by Gino De Blasio | 7 Minute Read
IKEA, the only store where adults cry, threats of divorce are placed firmly on a Norsk god sounding named coffee table, and the fear of another visit looms just months away. It is common that any trip to IKEA lands you in a food court.
Promised the goodness of a 60p ($0.78) hot dog or even a plate of KÖTTBULLAR you could tolerate the pain of any visit; denial of food court pleasure is sure to make you take your LEIFARNE to your newly purchased BESTÅ BURS; that means chair to your table for those who don’t speak IKEA catalogue, yet.
The Swedish furniture store has always managed to show us a bit of a different way of living. It’s cheap(ish), clean, smart, stylish for the discernable cool folk; it was pinterest before pinterest existed, and the food court was just an extension of that ideology. Modern, clean living, brought to you by Sweden. Even their vegetable meatballs make you think about the world.
“Our GRÖNSAKSBULLAR veggie balls are packed with quality ingredients like peas, carrots, bell peppers, corn and kale. A plateful of vitamins and nutrients rolled up in a tasty ball. The carbon footprint in producing the veggie ball is about twenty times smaller than the carbon footprint from the traditional meatball. It’s a tasty meal that leaves you with a good conscience.”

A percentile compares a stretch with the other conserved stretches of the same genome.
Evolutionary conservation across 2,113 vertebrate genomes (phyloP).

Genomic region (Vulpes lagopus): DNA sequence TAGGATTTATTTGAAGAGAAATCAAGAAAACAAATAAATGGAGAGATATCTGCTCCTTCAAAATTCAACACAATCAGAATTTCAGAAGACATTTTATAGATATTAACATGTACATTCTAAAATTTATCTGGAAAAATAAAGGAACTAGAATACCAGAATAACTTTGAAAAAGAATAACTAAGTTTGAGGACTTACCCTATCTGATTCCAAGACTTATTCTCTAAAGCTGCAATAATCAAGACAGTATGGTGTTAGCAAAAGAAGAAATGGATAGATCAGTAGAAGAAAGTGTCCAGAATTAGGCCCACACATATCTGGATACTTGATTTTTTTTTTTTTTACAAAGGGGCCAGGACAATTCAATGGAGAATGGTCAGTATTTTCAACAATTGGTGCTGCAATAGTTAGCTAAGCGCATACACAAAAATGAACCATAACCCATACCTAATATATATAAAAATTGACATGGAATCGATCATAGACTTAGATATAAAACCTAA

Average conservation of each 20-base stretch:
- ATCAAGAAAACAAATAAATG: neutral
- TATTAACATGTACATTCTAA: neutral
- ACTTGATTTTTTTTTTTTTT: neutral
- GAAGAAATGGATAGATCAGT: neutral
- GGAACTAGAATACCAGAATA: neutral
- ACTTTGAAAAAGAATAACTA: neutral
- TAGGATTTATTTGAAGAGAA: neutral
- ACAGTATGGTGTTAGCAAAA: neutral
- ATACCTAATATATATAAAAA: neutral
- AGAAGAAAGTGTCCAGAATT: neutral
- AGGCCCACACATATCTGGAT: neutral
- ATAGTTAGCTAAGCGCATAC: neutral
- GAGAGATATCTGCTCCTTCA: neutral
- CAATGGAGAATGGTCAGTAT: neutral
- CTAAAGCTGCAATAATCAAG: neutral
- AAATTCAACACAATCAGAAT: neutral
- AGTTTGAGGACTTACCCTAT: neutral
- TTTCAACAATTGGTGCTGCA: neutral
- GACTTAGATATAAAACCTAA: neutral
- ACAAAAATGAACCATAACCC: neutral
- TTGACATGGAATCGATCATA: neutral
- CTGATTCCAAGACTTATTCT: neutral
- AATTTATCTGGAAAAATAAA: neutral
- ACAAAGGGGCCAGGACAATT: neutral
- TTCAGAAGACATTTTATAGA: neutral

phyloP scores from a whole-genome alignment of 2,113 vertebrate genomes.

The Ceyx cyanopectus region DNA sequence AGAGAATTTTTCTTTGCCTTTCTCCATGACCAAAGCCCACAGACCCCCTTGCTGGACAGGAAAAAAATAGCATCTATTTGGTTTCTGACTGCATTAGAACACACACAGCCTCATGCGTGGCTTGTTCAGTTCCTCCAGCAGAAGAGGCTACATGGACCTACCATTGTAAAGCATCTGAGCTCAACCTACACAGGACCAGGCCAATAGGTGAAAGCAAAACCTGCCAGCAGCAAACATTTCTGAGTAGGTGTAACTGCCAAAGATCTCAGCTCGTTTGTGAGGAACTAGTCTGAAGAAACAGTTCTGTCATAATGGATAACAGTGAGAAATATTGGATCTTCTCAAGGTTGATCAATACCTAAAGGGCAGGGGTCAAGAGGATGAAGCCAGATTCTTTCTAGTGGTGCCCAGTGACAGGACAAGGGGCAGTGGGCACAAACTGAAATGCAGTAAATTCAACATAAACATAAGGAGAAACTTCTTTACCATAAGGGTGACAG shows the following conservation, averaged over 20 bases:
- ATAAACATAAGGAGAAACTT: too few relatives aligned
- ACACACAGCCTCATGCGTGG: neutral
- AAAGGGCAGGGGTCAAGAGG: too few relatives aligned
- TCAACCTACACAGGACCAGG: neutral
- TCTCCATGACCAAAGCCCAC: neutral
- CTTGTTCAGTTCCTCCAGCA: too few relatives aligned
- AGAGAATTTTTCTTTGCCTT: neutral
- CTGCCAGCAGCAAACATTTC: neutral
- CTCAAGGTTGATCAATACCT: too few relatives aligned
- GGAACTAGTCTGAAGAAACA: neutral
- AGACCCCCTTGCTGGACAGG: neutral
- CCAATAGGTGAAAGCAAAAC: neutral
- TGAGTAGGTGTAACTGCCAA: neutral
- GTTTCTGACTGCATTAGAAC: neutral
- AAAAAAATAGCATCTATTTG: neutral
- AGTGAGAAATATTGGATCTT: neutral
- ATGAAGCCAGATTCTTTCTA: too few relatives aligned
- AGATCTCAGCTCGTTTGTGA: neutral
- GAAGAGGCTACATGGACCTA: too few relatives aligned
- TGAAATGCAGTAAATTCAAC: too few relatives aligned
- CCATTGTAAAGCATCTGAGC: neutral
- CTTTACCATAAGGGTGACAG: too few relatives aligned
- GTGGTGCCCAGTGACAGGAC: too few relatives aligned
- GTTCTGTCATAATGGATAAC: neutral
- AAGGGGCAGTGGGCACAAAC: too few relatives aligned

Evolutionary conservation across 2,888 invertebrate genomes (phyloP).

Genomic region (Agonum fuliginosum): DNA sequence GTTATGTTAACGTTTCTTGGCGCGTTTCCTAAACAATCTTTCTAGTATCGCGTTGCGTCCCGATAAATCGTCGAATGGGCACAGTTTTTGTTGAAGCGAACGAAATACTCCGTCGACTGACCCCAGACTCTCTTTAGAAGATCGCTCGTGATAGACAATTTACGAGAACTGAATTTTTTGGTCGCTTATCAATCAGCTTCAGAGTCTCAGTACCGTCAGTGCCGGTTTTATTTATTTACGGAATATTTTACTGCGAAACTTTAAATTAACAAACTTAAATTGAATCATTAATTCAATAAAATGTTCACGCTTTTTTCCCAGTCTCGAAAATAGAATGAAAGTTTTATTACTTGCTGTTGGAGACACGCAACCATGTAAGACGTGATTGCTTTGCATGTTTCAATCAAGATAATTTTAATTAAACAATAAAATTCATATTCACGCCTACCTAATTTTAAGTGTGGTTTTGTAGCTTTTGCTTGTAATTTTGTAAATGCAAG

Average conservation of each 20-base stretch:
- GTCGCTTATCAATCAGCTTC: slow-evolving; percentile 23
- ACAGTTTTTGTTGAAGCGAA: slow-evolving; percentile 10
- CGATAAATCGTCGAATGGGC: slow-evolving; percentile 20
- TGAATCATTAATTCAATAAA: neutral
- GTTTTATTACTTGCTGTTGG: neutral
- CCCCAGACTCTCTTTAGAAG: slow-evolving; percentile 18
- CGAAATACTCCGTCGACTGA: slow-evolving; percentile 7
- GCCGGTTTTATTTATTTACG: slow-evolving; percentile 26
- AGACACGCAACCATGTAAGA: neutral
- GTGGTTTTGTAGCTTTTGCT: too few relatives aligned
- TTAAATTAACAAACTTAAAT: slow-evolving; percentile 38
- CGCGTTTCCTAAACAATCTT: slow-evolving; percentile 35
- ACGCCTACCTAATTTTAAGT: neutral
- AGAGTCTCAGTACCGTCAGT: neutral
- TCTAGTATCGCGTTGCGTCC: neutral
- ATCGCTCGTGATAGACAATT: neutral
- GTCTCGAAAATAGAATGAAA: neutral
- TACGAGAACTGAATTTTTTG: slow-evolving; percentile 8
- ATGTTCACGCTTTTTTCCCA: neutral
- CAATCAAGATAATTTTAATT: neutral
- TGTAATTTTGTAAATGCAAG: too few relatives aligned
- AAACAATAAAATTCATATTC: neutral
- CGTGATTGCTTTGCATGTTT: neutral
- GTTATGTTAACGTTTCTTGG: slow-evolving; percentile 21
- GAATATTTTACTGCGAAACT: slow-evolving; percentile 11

Could this be what ‘clean eating’ was all about? Knowing where our food comes from, knowing that our food isn’t harming the environment and, us? Unfortunately not. Unfortunately, clean eating has replaced a much bigger word in our lexicon, one we were always ashamed to say. Diet.
Yes, a spinach and kale smoothie diet for one week will obviously make you drop weight but so will diphtheria and undercooked chicken.